Eat Local! Celebrate Local Foods!

By: Co+op

The local foods movement has taken root nationwide. Where other trends have come and gone, the local foods movement is stronger than ever, fueled by a growing desire for transparency in food production practices, knowing where our food dollars are going, and the sheer delight of eating a freshly picked tomato.

It's a movement to which food co-ops are deeply committed and have long supported. As the height of the local growing season spreads across the country, co-op grocers nationwide celebrate the freshest, best, and most delicious local foods. During the height of the local growing season, and throughout the year, co-ops offer unique ways to explore and enjoy the bounty and benefits of eating locally sourced foods.

During the height of the local growing season, food co-ops from coast -to-coast offer opportunities to learn about and enjoy the array of locally produced foods. They also offer eat local food challenges, film screenings, in-store promotions and more. Shoppers are encouraged to participate in co-op events and set local food goals for themselves to fit their lifestyle, whether it's eating one meal a week made with local foods or trying to source a specific percentage of meals locally.

There's no better time than summer to celebrate local foods when the bounty and diversity of local foods are at their peak.

Local producer connections in video series

Co-op support of local producers is also showcased in Co+op's video series which celebrated the International Year of Cooperatives in 2012. The United Nations declared 2012 as the International Year of Cooperatives to raise awareness of ideas or initiatives that truly make the world a better place. The series, hosted by 'Top Chef' finalist Chef Kevin Gillespie, demonstrates how support for local foods is just one of the ways that food co-ops are helping build a better world.

What constitutes local?

So, how exactly is local food defined? That depends. Definitions vary from co-op to co-op based on geography and climate, among other factors. For some, local might be defined as a 100 mile radius; for others it might be a tri-state region. But regardless of the variation in definitions, at your co-op you'll find numerous opportunities to explore and enjoy flavorful local options and support the growers and producers who make this fresh, delicious food possible.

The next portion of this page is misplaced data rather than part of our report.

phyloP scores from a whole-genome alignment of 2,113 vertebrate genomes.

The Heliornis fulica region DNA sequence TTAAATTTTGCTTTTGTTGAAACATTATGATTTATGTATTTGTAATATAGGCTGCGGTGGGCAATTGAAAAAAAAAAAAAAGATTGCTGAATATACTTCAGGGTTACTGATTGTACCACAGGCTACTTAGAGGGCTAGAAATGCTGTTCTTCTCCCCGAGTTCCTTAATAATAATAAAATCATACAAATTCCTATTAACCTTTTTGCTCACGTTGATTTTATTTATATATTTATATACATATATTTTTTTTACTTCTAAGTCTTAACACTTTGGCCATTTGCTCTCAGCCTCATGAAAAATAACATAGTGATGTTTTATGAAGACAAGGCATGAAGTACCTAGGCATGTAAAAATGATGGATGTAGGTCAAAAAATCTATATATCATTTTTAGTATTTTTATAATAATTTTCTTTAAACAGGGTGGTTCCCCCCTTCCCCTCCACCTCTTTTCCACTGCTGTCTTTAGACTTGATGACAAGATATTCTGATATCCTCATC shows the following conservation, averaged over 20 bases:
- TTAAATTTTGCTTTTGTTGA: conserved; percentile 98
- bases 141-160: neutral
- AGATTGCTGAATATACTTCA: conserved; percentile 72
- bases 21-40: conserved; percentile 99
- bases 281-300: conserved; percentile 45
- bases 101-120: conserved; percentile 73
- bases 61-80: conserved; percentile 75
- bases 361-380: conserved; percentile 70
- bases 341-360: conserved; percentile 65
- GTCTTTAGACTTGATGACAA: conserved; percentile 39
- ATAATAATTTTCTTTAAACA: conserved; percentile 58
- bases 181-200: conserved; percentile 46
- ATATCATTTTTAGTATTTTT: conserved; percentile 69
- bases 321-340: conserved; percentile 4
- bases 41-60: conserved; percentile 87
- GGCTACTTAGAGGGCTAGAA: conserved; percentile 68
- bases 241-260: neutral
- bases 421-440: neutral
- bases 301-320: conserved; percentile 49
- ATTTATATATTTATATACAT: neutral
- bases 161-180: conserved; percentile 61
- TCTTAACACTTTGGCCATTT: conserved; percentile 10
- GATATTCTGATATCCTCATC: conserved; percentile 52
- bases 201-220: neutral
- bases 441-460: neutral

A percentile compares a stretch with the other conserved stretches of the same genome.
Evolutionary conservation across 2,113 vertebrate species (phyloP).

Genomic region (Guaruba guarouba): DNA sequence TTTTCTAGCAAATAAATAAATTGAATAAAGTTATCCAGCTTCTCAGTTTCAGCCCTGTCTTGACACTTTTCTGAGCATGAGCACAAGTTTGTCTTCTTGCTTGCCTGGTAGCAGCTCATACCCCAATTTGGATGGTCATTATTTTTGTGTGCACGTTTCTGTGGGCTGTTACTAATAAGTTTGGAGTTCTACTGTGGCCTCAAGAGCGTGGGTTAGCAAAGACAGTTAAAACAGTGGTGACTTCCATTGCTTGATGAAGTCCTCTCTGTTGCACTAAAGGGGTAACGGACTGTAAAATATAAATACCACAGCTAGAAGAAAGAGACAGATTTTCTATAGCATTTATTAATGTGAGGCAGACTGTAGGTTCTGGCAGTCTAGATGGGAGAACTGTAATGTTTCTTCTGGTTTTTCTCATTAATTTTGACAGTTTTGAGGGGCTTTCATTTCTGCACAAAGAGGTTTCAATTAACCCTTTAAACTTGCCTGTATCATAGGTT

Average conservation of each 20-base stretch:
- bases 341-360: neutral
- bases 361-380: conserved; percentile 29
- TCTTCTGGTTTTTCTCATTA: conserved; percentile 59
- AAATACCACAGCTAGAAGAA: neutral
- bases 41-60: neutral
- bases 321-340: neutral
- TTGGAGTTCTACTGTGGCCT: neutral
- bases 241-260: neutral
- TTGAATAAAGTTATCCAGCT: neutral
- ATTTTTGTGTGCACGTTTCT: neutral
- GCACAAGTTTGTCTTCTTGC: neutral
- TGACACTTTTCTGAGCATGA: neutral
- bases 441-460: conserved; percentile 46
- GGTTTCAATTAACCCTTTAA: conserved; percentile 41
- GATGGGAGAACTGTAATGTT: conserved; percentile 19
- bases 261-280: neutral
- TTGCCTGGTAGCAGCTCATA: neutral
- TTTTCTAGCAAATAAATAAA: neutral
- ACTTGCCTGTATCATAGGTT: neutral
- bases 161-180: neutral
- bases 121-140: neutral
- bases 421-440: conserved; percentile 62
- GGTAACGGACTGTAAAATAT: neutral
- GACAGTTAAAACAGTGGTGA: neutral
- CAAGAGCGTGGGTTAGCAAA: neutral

Why eat local?

Food co-ops nationwide cultivate relationships with local growers and producers in order to support local farmers and provide the freshest, highest quality products for co-op shoppers. Together, food co-ops and local producers create viable market opportunities for local products, while giving co-op shoppers a convenient and close connection to fresh, delicious food of the highest quality.

Each region has a unique variety of products available during the peak harvest season. Eating local foods celebrates the diversity of communities and supports local food producers.

Local food benefits co-op shoppers, growers, communities and the environment. Local foods are fresher, taste better, and typically retain more nutrients by traveling faster from field to plate instead of spending days or weeks in shipping.

In addition, eating local helps preserve and even stimulate the local economy, as dollars spent on local foods support regional farmers and producers. By keeping their wages in the community, much of the income they earn and the taxes they pay go right back into the local economy.

Locally owned by members of the community, co-ops keep their investment dollars in the vicinity by supporting local farmers, food artisans, and other local businesses, and providing jobs for people in the area.

As longtime supporters of local food, many co-ops hold a variety of events, celebrations and have resources available that can help enrich the celebration of local foods—so be sure to ask at your co-op.

More information

Check out related local food articles and resources in our eating local collection and search our site for recipes based on what's in season where you live.